Damiana Leaf - Turnera Diffusa
Latin Name: Turnera diffusa
Common Name: Damiana
Damiana is a small woody aromatic shrub native to Mexico, Central America, South America, and in some parts of the Southwest along the Rio Grande.
The use of damiana dates back to the Aztecs and Mayans who made aromatic tea from the leaves. It's first recorded use was by Spanish missionaries in Mexico, who observed Mexican Native Americans using damiana to make a sweet tea with sugar.
Historically damiana was used by multiple Mesoamerican cultures. The Aztecs, Mayans, and Guaycura consumed damiana tea which they believed to be an aphrodisiac.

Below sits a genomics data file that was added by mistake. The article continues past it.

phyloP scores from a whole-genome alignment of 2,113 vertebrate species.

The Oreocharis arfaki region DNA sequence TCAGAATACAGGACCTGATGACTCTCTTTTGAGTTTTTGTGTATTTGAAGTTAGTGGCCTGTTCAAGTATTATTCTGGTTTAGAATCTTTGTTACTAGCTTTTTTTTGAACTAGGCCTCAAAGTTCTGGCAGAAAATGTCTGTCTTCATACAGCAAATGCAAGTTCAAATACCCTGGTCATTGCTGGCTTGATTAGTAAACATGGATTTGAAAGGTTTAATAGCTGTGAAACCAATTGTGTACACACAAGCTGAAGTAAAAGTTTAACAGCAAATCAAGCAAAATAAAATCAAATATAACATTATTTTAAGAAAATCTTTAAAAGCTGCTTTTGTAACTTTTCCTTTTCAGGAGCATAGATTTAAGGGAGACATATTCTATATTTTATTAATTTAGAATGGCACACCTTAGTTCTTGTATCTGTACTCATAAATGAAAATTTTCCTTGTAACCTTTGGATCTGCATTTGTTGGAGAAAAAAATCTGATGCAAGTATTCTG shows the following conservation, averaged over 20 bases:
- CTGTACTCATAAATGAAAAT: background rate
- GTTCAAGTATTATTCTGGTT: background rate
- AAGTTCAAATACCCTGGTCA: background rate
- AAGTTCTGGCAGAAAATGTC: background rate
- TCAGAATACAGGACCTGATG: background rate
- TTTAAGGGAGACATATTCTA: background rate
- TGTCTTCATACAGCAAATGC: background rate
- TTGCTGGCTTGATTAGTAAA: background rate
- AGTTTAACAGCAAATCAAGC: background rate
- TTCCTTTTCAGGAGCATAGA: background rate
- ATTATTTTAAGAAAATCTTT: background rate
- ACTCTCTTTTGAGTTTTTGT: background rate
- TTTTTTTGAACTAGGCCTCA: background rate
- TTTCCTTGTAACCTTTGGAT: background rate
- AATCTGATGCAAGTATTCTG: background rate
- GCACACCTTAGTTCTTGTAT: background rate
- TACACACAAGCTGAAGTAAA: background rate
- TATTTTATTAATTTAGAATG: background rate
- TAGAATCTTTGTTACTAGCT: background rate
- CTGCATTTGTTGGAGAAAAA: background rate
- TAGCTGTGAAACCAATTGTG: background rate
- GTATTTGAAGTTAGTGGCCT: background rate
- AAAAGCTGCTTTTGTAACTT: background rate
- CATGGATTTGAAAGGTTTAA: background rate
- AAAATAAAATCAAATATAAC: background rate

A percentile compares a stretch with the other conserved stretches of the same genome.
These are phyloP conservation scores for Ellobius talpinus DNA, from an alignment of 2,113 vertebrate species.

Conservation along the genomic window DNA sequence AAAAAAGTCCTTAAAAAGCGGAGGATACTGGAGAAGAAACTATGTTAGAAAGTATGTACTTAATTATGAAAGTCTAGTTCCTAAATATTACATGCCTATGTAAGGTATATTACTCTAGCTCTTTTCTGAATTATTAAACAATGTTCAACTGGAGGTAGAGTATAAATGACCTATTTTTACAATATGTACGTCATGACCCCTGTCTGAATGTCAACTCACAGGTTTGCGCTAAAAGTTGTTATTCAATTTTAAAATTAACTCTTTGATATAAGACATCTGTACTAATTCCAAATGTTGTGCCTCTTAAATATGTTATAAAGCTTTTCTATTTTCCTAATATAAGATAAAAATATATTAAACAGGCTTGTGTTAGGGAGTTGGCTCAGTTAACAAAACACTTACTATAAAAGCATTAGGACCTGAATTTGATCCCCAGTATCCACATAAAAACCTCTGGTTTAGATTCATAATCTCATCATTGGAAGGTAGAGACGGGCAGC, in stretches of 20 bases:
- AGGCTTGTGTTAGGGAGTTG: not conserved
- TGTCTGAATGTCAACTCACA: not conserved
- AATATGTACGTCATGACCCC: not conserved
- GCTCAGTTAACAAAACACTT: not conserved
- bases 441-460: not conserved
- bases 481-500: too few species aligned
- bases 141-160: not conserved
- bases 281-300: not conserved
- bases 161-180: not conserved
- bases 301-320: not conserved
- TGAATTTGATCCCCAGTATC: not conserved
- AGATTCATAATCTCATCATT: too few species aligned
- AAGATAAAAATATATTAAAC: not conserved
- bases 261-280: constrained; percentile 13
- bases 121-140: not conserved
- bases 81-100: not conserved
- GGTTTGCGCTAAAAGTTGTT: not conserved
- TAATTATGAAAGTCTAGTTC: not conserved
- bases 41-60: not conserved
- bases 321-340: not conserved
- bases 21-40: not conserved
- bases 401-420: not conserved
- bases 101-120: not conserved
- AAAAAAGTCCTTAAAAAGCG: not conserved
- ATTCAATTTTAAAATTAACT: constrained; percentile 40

Throughout recent history it has continued to be used for tea, and also as a flavoring in food and liqueur. Damiana was listed as an ingredient in Pemberton's French Wine Coca, a 19th century alcohol drink which was the precursor to the original formula for Coca Cola.
Damiana can be used to make teas, tinctures, and infusions. It is used as a food additive, food flavoring, and flavoring used alcoholic beverages. According to Mexican folk lore, damiana was a key ingredient used to make the first Margarita.
No known precautions. We recommend that you consult with a qualified healthcare practitioner before using herbal products, particularly if you are pregnant, nursing, or on any medications.
This information has not been evaluated by the Food and Drug Administration. This product is not intended to diagnose, treat, cure, or prevent any disease. For educational purposes only.